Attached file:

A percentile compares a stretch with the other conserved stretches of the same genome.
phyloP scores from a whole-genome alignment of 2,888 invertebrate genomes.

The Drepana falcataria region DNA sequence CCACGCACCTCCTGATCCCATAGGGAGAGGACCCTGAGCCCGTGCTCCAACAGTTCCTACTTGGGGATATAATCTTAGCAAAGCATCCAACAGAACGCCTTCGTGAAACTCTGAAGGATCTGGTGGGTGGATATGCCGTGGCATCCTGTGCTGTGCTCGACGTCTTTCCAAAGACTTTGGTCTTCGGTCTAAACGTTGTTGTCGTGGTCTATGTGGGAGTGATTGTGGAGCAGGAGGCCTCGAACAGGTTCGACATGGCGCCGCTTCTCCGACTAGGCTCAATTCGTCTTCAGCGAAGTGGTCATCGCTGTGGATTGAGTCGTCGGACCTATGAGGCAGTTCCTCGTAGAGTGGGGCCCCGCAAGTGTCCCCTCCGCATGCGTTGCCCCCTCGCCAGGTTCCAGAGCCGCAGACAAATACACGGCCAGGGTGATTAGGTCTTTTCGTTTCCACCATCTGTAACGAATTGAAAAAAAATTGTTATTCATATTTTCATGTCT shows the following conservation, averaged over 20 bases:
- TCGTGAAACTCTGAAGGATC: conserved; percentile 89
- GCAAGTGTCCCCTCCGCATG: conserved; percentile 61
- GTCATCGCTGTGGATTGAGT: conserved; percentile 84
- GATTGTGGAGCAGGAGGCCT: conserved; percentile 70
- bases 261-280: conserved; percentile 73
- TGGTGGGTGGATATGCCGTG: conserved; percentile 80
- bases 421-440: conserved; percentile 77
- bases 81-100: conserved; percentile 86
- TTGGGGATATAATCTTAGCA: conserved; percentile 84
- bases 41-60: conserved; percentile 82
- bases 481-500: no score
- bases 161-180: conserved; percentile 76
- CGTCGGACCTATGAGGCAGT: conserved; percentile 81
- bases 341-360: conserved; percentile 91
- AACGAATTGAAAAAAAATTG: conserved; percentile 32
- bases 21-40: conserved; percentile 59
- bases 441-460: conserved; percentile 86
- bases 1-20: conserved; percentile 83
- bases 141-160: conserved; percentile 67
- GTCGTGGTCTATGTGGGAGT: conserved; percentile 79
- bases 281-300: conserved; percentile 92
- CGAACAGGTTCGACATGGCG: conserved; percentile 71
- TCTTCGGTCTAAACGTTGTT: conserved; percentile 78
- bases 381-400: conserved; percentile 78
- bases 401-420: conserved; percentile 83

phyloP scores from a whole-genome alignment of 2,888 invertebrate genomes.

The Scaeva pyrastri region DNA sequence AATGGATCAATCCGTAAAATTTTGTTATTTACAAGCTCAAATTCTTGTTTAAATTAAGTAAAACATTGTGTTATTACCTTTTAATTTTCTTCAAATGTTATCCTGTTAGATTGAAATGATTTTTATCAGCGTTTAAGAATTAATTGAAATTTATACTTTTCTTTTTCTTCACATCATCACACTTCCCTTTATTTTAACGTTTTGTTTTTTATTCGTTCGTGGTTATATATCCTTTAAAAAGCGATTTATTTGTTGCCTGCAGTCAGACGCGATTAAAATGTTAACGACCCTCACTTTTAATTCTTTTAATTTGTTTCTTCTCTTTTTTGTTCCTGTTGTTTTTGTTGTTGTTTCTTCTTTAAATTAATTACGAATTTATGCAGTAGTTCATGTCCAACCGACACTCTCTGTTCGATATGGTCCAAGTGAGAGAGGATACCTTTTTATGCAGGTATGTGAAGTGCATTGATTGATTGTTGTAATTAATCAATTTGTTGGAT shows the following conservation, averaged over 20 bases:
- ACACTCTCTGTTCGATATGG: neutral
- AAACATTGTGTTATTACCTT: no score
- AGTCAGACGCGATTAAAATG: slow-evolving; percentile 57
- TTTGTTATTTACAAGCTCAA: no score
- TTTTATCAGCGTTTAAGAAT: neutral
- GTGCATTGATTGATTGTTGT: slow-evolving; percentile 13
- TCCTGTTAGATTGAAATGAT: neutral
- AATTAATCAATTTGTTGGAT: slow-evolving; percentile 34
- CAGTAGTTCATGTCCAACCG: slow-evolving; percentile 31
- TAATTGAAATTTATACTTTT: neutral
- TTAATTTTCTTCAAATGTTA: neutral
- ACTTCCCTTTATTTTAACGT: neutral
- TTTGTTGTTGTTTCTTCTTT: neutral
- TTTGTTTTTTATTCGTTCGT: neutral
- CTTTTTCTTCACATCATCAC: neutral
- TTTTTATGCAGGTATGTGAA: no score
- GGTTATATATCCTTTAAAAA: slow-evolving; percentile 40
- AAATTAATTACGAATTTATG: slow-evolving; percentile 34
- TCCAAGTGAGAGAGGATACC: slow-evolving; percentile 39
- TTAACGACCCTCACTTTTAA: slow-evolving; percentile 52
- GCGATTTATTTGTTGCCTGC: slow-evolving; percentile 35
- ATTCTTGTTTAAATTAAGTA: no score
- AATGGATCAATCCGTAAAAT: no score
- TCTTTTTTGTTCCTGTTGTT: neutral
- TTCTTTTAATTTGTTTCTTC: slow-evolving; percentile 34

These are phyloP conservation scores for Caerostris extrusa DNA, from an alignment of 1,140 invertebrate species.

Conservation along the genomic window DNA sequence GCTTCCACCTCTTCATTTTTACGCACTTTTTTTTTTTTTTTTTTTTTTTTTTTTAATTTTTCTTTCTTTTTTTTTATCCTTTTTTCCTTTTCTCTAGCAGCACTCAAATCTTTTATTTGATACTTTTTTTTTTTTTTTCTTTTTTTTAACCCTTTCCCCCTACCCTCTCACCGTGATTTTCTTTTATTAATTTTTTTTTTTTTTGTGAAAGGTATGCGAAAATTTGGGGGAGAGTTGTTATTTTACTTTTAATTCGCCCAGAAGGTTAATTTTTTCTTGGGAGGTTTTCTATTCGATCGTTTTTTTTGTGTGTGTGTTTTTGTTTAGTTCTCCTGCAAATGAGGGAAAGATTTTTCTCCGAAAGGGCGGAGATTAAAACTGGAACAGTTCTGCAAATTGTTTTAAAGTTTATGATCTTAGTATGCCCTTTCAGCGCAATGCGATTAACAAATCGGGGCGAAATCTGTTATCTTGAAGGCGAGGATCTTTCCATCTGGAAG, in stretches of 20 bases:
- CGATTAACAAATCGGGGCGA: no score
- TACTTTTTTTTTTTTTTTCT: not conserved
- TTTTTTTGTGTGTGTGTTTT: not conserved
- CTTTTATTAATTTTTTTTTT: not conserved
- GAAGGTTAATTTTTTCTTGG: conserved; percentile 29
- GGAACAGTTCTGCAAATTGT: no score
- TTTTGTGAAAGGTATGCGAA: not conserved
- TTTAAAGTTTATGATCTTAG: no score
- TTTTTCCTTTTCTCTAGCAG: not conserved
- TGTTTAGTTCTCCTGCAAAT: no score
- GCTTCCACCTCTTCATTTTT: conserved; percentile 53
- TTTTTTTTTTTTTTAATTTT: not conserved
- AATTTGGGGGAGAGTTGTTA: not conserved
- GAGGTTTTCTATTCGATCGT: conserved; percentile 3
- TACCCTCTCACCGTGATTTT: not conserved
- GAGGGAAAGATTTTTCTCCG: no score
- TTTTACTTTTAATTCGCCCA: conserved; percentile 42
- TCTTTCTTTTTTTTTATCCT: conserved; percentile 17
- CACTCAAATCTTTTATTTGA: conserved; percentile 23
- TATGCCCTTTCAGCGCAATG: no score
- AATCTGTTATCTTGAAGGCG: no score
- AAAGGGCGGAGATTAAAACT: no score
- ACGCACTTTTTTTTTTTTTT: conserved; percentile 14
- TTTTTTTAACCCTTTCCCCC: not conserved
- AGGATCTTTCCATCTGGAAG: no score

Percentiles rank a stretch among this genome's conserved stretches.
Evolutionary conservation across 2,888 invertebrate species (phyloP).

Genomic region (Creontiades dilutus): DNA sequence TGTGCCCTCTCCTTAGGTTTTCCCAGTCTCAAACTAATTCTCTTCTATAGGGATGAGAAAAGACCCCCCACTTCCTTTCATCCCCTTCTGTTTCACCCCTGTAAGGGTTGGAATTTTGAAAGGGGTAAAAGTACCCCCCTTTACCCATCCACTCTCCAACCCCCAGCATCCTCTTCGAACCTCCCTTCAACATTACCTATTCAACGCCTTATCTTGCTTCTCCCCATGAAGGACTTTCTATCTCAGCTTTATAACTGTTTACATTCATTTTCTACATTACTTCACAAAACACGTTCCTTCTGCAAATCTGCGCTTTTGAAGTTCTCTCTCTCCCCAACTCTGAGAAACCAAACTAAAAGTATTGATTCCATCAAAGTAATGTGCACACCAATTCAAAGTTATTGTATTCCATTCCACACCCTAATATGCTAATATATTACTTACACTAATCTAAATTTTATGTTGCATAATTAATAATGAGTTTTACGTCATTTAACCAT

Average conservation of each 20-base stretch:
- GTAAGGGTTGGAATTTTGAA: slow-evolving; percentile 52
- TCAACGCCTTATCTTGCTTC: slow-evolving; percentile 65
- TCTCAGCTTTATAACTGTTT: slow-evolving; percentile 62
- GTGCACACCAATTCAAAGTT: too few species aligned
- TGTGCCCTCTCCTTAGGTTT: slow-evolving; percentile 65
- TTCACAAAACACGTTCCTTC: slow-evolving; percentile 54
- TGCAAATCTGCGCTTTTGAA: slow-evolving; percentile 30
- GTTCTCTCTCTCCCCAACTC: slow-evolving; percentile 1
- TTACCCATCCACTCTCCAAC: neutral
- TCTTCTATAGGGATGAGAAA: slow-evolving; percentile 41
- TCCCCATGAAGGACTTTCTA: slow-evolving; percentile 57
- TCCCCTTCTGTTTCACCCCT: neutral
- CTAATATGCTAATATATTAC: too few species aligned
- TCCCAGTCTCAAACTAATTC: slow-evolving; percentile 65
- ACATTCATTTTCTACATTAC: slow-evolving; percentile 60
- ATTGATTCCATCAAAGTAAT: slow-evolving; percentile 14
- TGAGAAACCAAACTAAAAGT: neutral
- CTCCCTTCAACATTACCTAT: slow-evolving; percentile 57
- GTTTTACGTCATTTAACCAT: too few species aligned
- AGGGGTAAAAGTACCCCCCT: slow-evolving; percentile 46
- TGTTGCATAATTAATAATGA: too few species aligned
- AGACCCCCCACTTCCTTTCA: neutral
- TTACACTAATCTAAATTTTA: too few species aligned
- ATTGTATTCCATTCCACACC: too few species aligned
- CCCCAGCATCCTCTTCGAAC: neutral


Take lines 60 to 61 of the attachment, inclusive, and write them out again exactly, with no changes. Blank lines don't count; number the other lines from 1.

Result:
- TTTTTTTGTGTGTGTGTTTT: not conserved
- CTTTTATTAATTTTTTTTTT: not conserved